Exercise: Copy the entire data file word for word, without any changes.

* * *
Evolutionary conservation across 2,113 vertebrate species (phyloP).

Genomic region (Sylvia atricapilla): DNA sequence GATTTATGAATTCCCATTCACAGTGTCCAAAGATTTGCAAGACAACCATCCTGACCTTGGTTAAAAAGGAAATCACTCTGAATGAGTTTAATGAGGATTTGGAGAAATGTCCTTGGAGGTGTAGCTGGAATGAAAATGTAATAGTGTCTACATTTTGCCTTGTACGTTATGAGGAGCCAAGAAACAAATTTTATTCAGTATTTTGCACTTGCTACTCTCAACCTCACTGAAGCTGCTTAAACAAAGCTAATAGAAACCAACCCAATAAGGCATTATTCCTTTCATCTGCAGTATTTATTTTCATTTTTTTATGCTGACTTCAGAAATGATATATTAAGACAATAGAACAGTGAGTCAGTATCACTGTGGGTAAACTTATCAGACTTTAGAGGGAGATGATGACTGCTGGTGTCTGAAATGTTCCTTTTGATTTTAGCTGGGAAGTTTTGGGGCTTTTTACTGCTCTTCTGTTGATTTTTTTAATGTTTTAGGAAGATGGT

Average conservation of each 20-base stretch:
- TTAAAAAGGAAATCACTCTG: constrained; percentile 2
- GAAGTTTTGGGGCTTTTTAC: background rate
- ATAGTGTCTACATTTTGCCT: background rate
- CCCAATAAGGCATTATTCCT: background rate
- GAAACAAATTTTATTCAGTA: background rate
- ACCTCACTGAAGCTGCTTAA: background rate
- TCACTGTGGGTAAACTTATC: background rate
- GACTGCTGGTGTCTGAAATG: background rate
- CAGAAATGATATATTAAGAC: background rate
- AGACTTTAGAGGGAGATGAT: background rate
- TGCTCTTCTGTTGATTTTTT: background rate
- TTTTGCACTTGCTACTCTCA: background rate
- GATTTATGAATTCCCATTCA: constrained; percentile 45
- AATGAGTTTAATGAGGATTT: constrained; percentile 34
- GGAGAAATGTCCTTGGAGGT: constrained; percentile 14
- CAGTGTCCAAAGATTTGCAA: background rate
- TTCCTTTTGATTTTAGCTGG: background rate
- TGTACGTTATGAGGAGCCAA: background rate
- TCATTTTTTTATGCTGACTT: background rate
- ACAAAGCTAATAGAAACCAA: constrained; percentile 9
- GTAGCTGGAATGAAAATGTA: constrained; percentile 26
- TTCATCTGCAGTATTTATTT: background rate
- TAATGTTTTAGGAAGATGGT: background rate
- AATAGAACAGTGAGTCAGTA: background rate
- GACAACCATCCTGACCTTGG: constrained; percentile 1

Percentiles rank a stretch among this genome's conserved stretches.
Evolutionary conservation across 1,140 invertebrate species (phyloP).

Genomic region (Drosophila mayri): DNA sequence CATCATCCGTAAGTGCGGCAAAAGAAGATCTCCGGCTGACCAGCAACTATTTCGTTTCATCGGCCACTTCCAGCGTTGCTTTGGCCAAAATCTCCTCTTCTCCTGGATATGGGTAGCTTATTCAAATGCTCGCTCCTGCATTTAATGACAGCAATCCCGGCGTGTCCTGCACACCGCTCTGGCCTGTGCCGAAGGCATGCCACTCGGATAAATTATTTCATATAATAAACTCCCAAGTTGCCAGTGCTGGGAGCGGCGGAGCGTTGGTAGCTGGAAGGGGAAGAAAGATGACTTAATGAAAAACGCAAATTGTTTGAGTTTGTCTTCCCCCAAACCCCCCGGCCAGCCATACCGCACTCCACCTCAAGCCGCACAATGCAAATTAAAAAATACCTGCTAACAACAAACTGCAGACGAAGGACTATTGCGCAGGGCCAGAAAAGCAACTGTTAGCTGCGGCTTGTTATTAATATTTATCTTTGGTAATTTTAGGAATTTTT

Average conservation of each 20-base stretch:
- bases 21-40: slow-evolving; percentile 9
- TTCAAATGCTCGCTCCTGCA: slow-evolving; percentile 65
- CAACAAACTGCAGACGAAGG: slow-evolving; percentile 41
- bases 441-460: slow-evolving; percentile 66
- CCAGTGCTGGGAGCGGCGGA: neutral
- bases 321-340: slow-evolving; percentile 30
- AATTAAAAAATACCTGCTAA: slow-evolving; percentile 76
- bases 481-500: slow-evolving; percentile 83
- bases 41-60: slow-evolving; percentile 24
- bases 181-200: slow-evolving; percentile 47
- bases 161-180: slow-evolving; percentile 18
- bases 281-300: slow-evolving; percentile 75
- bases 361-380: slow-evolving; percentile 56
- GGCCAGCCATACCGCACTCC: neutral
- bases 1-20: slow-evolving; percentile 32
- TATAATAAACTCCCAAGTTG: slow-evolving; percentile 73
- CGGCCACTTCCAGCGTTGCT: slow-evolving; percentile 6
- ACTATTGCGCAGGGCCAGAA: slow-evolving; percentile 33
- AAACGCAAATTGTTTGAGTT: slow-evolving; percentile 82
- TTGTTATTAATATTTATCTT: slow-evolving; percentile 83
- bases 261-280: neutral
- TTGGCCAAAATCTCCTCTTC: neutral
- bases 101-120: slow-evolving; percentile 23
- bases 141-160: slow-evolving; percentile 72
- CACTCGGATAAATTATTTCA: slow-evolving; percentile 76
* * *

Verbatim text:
Evolutionary conservation across 2,113 vertebrate species (phyloP).

Genomic region (Sylvia atricapilla): DNA sequence GATTTATGAATTCCCATTCACAGTGTCCAAAGATTTGCAAGACAACCATCCTGACCTTGGTTAAAAAGGAAATCACTCTGAATGAGTTTAATGAGGATTTGGAGAAATGTCCTTGGAGGTGTAGCTGGAATGAAAATGTAATAGTGTCTACATTTTGCCTTGTACGTTATGAGGAGCCAAGAAACAAATTTTATTCAGTATTTTGCACTTGCTACTCTCAACCTCACTGAAGCTGCTTAAACAAAGCTAATAGAAACCAACCCAATAAGGCATTATTCCTTTCATCTGCAGTATTTATTTTCATTTTTTTATGCTGACTTCAGAAATGATATATTAAGACAATAGAACAGTGAGTCAGTATCACTGTGGGTAAACTTATCAGACTTTAGAGGGAGATGATGACTGCTGGTGTCTGAAATGTTCCTTTTGATTTTAGCTGGGAAGTTTTGGGGCTTTTTACTGCTCTTCTGTTGATTTTTTTAATGTTTTAGGAAGATGGT

Average conservation of each 20-base stretch:
- TTAAAAAGGAAATCACTCTG: constrained; percentile 2
- GAAGTTTTGGGGCTTTTTAC: background rate
- ATAGTGTCTACATTTTGCCT: background rate
- CCCAATAAGGCATTATTCCT: background rate
- GAAACAAATTTTATTCAGTA: background rate
- ACCTCACTGAAGCTGCTTAA: background rate
- TCACTGTGGGTAAACTTATC: background rate
- GACTGCTGGTGTCTGAAATG: background rate
- CAGAAATGATATATTAAGAC: background rate
- AGACTTTAGAGGGAGATGAT: background rate
- TGCTCTTCTGTTGATTTTTT: background rate
- TTTTGCACTTGCTACTCTCA: background rate
- GATTTATGAATTCCCATTCA: constrained; percentile 45
- AATGAGTTTAATGAGGATTT: constrained; percentile 34
- GGAGAAATGTCCTTGGAGGT: constrained; percentile 14
- CAGTGTCCAAAGATTTGCAA: background rate
- TTCCTTTTGATTTTAGCTGG: background rate
- TGTACGTTATGAGGAGCCAA: background rate
- TCATTTTTTTATGCTGACTT: background rate
- ACAAAGCTAATAGAAACCAA: constrained; percentile 9
- GTAGCTGGAATGAAAATGTA: constrained; percentile 26
- TTCATCTGCAGTATTTATTT: background rate
- TAATGTTTTAGGAAGATGGT: background rate
- AATAGAACAGTGAGTCAGTA: background rate
- GACAACCATCCTGACCTTGG: constrained; percentile 1

Percentiles rank a stretch among this genome's conserved stretches.
Evolutionary conservation across 1,140 invertebrate species (phyloP).

Genomic region (Drosophila mayri): DNA sequence CATCATCCGTAAGTGCGGCAAAAGAAGATCTCCGGCTGACCAGCAACTATTTCGTTTCATCGGCCACTTCCAGCGTTGCTTTGGCCAAAATCTCCTCTTCTCCTGGATATGGGTAGCTTATTCAAATGCTCGCTCCTGCATTTAATGACAGCAATCCCGGCGTGTCCTGCACACCGCTCTGGCCTGTGCCGAAGGCATGCCACTCGGATAAATTATTTCATATAATAAACTCCCAAGTTGCCAGTGCTGGGAGCGGCGGAGCGTTGGTAGCTGGAAGGGGAAGAAAGATGACTTAATGAAAAACGCAAATTGTTTGAGTTTGTCTTCCCCCAAACCCCCCGGCCAGCCATACCGCACTCCACCTCAAGCCGCACAATGCAAATTAAAAAATACCTGCTAACAACAAACTGCAGACGAAGGACTATTGCGCAGGGCCAGAAAAGCAACTGTTAGCTGCGGCTTGTTATTAATATTTATCTTTGGTAATTTTAGGAATTTTT

Average conservation of each 20-base stretch:
- bases 21-40: slow-evolving; percentile 9
- TTCAAATGCTCGCTCCTGCA: slow-evolving; percentile 65
- CAACAAACTGCAGACGAAGG: slow-evolving; percentile 41
- bases 441-460: slow-evolving; percentile 66
- CCAGTGCTGGGAGCGGCGGA: neutral
- bases 321-340: slow-evolving; percentile 30
- AATTAAAAAATACCTGCTAA: slow-evolving; percentile 76
- bases 481-500: slow-evolving; percentile 83
- bases 41-60: slow-evolving; percentile 24
- bases 181-200: slow-evolving; percentile 47
- bases 161-180: slow-evolving; percentile 18
- bases 281-300: slow-evolving; percentile 75
- bases 361-380: slow-evolving; percentile 56
- GGCCAGCCATACCGCACTCC: neutral
- bases 1-20: slow-evolving; percentile 32
- TATAATAAACTCCCAAGTTG: slow-evolving; percentile 73
- CGGCCACTTCCAGCGTTGCT: slow-evolving; percentile 6
- ACTATTGCGCAGGGCCAGAA: slow-evolving; percentile 33
- AAACGCAAATTGTTTGAGTT: slow-evolving; percentile 82
- TTGTTATTAATATTTATCTT: slow-evolving; percentile 83
- bases 261-280: neutral
- TTGGCCAAAATCTCCTCTTC: neutral
- bases 101-120: slow-evolving; percentile 23
- bases 141-160: slow-evolving; percentile 72
- CACTCGGATAAATTATTTCA: slow-evolving; percentile 76